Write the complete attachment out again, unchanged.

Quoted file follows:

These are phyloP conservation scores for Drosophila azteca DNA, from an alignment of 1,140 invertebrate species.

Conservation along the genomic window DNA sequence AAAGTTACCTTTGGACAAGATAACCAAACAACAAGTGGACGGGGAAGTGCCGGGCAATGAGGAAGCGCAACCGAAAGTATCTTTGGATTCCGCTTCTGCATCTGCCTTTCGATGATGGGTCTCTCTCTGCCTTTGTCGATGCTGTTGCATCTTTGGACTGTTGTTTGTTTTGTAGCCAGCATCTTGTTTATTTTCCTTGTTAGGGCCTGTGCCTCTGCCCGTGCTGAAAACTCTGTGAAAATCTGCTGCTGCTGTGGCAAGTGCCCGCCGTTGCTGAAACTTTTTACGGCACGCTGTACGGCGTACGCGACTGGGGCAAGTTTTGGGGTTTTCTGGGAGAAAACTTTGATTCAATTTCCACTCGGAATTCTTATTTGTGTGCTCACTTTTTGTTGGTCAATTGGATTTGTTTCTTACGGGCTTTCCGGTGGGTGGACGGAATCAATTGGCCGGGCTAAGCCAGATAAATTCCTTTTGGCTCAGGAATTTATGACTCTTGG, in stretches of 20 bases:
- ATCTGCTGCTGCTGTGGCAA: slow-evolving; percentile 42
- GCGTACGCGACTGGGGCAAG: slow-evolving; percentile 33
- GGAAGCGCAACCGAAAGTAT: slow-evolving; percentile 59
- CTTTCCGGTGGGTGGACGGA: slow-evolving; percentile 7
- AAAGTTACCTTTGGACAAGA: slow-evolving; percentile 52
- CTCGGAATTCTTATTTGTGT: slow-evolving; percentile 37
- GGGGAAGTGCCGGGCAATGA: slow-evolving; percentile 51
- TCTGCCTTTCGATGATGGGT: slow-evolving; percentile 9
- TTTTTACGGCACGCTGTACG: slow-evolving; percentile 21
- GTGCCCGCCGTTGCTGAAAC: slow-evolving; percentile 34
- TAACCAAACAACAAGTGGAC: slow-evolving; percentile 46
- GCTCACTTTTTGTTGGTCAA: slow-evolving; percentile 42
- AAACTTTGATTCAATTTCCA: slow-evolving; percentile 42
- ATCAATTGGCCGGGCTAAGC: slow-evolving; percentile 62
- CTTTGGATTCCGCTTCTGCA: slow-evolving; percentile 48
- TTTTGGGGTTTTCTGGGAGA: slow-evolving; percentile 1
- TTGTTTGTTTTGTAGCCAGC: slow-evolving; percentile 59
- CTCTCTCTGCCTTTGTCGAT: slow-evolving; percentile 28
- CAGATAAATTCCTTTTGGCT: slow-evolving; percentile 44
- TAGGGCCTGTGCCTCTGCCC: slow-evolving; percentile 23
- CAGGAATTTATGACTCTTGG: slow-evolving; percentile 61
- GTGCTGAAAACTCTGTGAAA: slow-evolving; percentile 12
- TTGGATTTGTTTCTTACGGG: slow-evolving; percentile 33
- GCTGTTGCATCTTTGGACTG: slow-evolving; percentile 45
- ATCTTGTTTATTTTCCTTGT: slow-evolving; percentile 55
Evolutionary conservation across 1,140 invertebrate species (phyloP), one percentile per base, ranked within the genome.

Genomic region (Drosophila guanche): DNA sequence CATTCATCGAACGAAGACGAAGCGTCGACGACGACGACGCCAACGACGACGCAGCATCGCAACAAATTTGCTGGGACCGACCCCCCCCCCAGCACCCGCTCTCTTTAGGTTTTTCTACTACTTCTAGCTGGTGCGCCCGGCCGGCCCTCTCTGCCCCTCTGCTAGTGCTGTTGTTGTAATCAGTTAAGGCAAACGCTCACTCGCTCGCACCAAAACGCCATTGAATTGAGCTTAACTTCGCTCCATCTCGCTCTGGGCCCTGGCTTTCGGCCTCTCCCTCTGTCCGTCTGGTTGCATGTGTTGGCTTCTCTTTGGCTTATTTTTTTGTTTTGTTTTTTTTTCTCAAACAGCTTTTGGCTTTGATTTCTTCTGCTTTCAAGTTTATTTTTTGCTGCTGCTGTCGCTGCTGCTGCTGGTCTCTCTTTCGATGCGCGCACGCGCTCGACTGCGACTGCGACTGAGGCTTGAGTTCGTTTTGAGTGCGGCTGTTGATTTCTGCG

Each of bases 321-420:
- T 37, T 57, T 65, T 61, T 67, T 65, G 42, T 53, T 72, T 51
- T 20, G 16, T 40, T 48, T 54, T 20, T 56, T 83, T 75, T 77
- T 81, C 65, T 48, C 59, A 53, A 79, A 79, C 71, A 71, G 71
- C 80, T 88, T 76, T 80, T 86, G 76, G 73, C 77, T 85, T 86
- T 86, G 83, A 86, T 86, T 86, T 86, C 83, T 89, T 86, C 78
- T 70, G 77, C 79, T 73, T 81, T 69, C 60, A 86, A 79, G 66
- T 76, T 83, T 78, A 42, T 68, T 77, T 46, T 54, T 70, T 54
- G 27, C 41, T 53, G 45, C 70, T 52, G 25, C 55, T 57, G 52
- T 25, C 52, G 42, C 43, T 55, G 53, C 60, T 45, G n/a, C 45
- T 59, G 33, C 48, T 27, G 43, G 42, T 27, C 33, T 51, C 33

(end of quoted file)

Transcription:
These are phyloP conservation scores for Drosophila azteca DNA, from an alignment of 1,140 invertebrate species.

Conservation along the genomic window DNA sequence AAAGTTACCTTTGGACAAGATAACCAAACAACAAGTGGACGGGGAAGTGCCGGGCAATGAGGAAGCGCAACCGAAAGTATCTTTGGATTCCGCTTCTGCATCTGCCTTTCGATGATGGGTCTCTCTCTGCCTTTGTCGATGCTGTTGCATCTTTGGACTGTTGTTTGTTTTGTAGCCAGCATCTTGTTTATTTTCCTTGTTAGGGCCTGTGCCTCTGCCCGTGCTGAAAACTCTGTGAAAATCTGCTGCTGCTGTGGCAAGTGCCCGCCGTTGCTGAAACTTTTTACGGCACGCTGTACGGCGTACGCGACTGGGGCAAGTTTTGGGGTTTTCTGGGAGAAAACTTTGATTCAATTTCCACTCGGAATTCTTATTTGTGTGCTCACTTTTTGTTGGTCAATTGGATTTGTTTCTTACGGGCTTTCCGGTGGGTGGACGGAATCAATTGGCCGGGCTAAGCCAGATAAATTCCTTTTGGCTCAGGAATTTATGACTCTTGG, in stretches of 20 bases:
- ATCTGCTGCTGCTGTGGCAA: slow-evolving; percentile 42
- GCGTACGCGACTGGGGCAAG: slow-evolving; percentile 33
- GGAAGCGCAACCGAAAGTAT: slow-evolving; percentile 59
- CTTTCCGGTGGGTGGACGGA: slow-evolving; percentile 7
- AAAGTTACCTTTGGACAAGA: slow-evolving; percentile 52
- CTCGGAATTCTTATTTGTGT: slow-evolving; percentile 37
- GGGGAAGTGCCGGGCAATGA: slow-evolving; percentile 51
- TCTGCCTTTCGATGATGGGT: slow-evolving; percentile 9
- TTTTTACGGCACGCTGTACG: slow-evolving; percentile 21
- GTGCCCGCCGTTGCTGAAAC: slow-evolving; percentile 34
- TAACCAAACAACAAGTGGAC: slow-evolving; percentile 46
- GCTCACTTTTTGTTGGTCAA: slow-evolving; percentile 42
- AAACTTTGATTCAATTTCCA: slow-evolving; percentile 42
- ATCAATTGGCCGGGCTAAGC: slow-evolving; percentile 62
- CTTTGGATTCCGCTTCTGCA: slow-evolving; percentile 48
- TTTTGGGGTTTTCTGGGAGA: slow-evolving; percentile 1
- TTGTTTGTTTTGTAGCCAGC: slow-evolving; percentile 59
- CTCTCTCTGCCTTTGTCGAT: slow-evolving; percentile 28
- CAGATAAATTCCTTTTGGCT: slow-evolving; percentile 44
- TAGGGCCTGTGCCTCTGCCC: slow-evolving; percentile 23
- CAGGAATTTATGACTCTTGG: slow-evolving; percentile 61
- GTGCTGAAAACTCTGTGAAA: slow-evolving; percentile 12
- TTGGATTTGTTTCTTACGGG: slow-evolving; percentile 33
- GCTGTTGCATCTTTGGACTG: slow-evolving; percentile 45
- ATCTTGTTTATTTTCCTTGT: slow-evolving; percentile 55
Evolutionary conservation across 1,140 invertebrate species (phyloP), one percentile per base, ranked within the genome.

Genomic region (Drosophila guanche): DNA sequence CATTCATCGAACGAAGACGAAGCGTCGACGACGACGACGCCAACGACGACGCAGCATCGCAACAAATTTGCTGGGACCGACCCCCCCCCCAGCACCCGCTCTCTTTAGGTTTTTCTACTACTTCTAGCTGGTGCGCCCGGCCGGCCCTCTCTGCCCCTCTGCTAGTGCTGTTGTTGTAATCAGTTAAGGCAAACGCTCACTCGCTCGCACCAAAACGCCATTGAATTGAGCTTAACTTCGCTCCATCTCGCTCTGGGCCCTGGCTTTCGGCCTCTCCCTCTGTCCGTCTGGTTGCATGTGTTGGCTTCTCTTTGGCTTATTTTTTTGTTTTGTTTTTTTTTCTCAAACAGCTTTTGGCTTTGATTTCTTCTGCTTTCAAGTTTATTTTTTGCTGCTGCTGTCGCTGCTGCTGCTGGTCTCTCTTTCGATGCGCGCACGCGCTCGACTGCGACTGCGACTGAGGCTTGAGTTCGTTTTGAGTGCGGCTGTTGATTTCTGCG

Each of bases 321-420:
- T 37, T 57, T 65, T 61, T 67, T 65, G 42, T 53, T 72, T 51
- T 20, G 16, T 40, T 48, T 54, T 20, T 56, T 83, T 75, T 77
- T 81, C 65, T 48, C 59, A 53, A 79, A 79, C 71, A 71, G 71
- C 80, T 88, T 76, T 80, T 86, G 76, G 73, C 77, T 85, T 86
- T 86, G 83, A 86, T 86, T 86, T 86, C 83, T 89, T 86, C 78
- T 70, G 77, C 79, T 73, T 81, T 69, C 60, A 86, A 79, G 66
- T 76, T 83, T 78, A 42, T 68, T 77, T 46, T 54, T 70, T 54
- G 27, C 41, T 53, G 45, C 70, T 52, G 25, C 55, T 57, G 52
- T 25, C 52, G 42, C 43, T 55, G 53, C 60, T 45, G n/a, C 45
- T 59, G 33, C 48, T 27, G 43, G 42, T 27, C 33, T 51, C 33